Washington X-ray machines that screen airline passengers' shoes cannot detect explosives, according to a Homeland Security Department report on aviation screening.
Findings from the report, obtained by The Associated Press, did not stop the Transportation Security Administration from announcing Sunday that all airline passengers must remove their shoes and run them through X-ray machines before boarding commercial aircraft.
The shoe-scanning requirement was ordered as the government fine-tunes new security procedures since British police last week broke up a terrorist plot to assemble and detonate bombs aboard as many as 10 airliners crossing the Atlantic Ocean from Britain to the United States.
Among the new procedures are a ban on liquids and gels in airline passenger cabins, more hand searches of carryon luggage, and random double screening of passengers at boarding gates.
On Sunday, the TSA made it mandatory for shoes to be run through X-ray machines as passengers go through metal detectors. They were begun in late 2001, after the arrest of Richard Reid aboard a trans-Atlantic flight when he tried to ignite an explosive device hidden in his shoe. The shoe scans have been optional for several years.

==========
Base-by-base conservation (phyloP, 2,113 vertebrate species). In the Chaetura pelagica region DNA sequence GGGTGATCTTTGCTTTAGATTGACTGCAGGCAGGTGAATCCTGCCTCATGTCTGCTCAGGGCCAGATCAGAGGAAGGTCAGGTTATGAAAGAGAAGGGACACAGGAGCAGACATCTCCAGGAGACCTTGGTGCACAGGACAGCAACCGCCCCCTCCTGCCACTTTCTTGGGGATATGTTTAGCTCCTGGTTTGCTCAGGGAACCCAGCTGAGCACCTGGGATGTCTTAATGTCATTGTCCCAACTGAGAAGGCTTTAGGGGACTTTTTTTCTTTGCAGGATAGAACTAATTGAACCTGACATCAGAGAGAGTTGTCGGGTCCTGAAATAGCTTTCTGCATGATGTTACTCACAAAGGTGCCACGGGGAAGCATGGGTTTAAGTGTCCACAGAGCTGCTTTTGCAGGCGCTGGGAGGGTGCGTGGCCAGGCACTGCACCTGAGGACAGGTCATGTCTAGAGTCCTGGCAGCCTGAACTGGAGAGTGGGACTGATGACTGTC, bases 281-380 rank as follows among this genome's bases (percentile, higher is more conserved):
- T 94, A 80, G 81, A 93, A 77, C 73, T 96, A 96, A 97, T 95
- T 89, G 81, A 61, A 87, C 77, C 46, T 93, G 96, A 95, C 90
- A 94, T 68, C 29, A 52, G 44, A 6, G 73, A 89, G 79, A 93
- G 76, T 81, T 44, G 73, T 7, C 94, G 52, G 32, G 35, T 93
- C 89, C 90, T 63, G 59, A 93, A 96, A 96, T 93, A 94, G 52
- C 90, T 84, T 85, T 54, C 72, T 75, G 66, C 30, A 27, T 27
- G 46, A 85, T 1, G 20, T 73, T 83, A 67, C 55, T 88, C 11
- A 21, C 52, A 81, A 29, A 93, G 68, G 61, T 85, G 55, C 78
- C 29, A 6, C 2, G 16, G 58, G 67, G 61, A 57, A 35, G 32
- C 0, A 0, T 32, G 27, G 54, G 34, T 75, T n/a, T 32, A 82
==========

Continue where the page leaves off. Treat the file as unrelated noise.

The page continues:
In its April 2005 report, "Systems Engineering Study of Civil Aviation Security - Phase I," the Homeland Security Department concluded that images on X-ray machines don't provide the information necessary to detect explosives.
Machines used at most airports to scan hand-held luggage, purses, briefcases and shoes have not been upgraded to detect explosives since the report was issued.
TSA spokeswoman Yolanda Clark said putting shoes on the X-ray machines makes the screening process more efficient and eliminates confusion. "We do not have a specific threat regarding shoes," Clark said. "In an abundance of caution we require all shoes to be removed and X-rayed to mitigate a variety of threats."
The Homeland Security report said that "even a 1/4-inch insole of sheet explosive" could create the kind of blast that reportedly brought down Pan Am flight 103, the airliner that blew up over Lockerbie, Scotland, in December 1988, killing 270 people in the air and on the ground.
"To help close this gap, the percentage of shoes subjected to explosives inspection should be significantly increased," the report said.
The Homeland Security report recommends that explosives trace detection, or ETD, be used on the shoes and hands of passengers when the screeners determine they must be checked more thoroughly.
"Within the current state of the art, they afford the only meaningful explosives detection capability at the checkpoint," the report said.